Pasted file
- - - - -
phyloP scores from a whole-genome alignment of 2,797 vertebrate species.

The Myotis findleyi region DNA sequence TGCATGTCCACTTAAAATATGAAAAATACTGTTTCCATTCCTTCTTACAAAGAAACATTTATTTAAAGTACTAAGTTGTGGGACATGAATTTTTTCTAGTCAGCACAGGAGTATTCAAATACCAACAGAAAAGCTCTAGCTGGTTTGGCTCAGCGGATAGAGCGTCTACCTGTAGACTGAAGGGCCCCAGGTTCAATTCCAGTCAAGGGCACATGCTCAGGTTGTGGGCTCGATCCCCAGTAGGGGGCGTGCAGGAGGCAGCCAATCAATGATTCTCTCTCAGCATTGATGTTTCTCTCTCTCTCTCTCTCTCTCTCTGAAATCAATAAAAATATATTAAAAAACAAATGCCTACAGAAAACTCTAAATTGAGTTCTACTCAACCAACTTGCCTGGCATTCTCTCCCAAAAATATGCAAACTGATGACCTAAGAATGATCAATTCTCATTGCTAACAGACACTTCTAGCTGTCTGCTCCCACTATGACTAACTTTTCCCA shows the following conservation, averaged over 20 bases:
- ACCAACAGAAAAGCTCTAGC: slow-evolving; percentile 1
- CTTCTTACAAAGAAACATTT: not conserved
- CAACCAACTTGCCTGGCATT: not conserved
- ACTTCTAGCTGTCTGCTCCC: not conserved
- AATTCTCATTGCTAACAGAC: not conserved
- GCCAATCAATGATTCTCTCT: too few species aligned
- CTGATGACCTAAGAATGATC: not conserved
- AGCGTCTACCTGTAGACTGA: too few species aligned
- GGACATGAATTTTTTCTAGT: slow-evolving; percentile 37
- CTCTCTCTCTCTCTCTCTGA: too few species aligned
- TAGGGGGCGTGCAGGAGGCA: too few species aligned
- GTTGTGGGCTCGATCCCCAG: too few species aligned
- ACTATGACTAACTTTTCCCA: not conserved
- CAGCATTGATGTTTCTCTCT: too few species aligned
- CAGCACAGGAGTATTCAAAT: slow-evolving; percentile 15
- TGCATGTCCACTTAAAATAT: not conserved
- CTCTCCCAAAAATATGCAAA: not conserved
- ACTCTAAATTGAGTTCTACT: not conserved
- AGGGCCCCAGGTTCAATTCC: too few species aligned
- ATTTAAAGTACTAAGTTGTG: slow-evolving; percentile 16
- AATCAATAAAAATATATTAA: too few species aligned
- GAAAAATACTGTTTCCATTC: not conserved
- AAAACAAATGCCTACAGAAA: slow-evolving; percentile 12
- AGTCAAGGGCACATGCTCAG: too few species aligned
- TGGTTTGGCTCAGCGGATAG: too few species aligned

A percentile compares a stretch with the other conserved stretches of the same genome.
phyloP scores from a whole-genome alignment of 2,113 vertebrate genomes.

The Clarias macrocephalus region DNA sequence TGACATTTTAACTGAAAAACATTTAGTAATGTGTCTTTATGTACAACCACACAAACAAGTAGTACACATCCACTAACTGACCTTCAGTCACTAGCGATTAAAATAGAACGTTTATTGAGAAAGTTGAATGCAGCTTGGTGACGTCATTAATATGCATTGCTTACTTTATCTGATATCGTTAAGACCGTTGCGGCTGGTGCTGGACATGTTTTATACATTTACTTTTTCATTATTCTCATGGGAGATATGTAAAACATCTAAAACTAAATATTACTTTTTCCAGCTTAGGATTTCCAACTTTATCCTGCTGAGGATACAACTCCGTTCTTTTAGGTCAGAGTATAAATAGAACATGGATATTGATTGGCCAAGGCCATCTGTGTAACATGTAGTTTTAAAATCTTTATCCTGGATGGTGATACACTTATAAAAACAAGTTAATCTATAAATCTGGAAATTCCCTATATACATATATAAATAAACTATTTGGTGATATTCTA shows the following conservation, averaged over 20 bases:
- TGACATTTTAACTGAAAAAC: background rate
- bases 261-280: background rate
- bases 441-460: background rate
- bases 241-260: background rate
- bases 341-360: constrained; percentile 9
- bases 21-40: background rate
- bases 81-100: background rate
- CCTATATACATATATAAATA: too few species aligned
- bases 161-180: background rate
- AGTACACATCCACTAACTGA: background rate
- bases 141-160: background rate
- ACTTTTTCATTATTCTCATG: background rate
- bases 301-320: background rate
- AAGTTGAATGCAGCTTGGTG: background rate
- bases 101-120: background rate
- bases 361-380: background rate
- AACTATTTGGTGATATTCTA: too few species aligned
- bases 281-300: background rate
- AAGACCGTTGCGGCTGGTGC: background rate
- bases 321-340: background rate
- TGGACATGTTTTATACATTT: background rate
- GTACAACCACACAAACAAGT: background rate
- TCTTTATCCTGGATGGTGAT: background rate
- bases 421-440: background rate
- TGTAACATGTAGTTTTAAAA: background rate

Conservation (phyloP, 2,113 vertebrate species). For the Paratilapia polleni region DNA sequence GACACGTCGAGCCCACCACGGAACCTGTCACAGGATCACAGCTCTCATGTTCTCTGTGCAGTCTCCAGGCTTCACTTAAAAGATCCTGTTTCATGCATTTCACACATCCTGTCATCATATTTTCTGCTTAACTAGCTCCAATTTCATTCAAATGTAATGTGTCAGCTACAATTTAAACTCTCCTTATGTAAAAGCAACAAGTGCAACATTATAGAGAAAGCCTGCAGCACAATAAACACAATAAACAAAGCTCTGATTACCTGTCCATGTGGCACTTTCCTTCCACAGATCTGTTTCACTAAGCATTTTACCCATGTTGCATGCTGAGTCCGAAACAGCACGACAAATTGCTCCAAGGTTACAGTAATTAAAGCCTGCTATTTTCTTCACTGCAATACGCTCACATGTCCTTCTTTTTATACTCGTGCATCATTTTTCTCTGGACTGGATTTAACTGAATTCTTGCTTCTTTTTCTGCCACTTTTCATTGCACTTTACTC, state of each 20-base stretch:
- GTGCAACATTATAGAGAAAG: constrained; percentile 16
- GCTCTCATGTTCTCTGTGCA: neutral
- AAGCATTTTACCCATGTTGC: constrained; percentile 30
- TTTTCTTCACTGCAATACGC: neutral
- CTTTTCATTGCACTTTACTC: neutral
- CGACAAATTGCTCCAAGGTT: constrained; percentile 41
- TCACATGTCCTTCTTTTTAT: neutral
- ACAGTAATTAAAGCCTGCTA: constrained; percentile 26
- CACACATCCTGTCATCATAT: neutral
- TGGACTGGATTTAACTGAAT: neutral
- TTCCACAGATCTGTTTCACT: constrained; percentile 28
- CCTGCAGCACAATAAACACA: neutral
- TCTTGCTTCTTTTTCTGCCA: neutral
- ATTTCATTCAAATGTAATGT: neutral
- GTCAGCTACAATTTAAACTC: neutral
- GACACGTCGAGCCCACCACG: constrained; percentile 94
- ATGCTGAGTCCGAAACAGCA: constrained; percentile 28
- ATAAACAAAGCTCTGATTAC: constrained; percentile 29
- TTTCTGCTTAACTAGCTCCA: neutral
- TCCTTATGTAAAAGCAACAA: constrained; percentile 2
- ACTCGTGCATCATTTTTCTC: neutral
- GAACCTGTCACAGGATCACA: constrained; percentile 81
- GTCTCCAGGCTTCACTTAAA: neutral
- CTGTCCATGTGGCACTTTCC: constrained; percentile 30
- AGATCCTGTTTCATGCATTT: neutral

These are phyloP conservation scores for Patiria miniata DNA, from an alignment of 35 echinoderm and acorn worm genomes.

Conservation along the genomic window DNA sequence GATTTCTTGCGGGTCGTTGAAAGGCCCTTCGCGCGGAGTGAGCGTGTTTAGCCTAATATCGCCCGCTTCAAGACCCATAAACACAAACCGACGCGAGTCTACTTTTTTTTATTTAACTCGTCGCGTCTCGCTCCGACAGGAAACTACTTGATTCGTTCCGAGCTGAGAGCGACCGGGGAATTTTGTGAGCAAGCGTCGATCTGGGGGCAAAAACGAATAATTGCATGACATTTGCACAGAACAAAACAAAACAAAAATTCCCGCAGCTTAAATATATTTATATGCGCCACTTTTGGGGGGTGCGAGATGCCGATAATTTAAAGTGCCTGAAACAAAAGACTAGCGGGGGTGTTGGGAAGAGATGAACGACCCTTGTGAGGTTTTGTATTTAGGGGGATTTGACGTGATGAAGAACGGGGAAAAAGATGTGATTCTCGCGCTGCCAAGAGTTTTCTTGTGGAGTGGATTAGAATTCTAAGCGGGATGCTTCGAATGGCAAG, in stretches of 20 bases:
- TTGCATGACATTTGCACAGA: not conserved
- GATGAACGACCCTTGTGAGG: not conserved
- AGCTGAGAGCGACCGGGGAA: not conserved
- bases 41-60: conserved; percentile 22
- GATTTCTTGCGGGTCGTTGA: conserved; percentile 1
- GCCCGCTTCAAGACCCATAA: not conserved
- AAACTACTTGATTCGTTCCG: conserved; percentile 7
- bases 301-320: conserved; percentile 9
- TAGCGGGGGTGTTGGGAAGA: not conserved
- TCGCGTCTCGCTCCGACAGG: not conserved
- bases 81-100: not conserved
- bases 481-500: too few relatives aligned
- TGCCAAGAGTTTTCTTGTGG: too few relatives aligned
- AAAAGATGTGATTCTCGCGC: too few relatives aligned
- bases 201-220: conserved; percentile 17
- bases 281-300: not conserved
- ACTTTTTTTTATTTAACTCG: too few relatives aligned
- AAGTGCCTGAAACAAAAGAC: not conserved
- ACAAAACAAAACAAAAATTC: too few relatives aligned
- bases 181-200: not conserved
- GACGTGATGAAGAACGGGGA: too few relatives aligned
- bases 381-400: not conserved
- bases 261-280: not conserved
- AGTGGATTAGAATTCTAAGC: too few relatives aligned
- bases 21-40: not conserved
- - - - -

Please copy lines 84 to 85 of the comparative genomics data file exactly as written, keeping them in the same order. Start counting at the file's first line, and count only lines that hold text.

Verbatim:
- TTGCATGACATTTGCACAGA: not conserved
- GATGAACGACCCTTGTGAGG: not conserved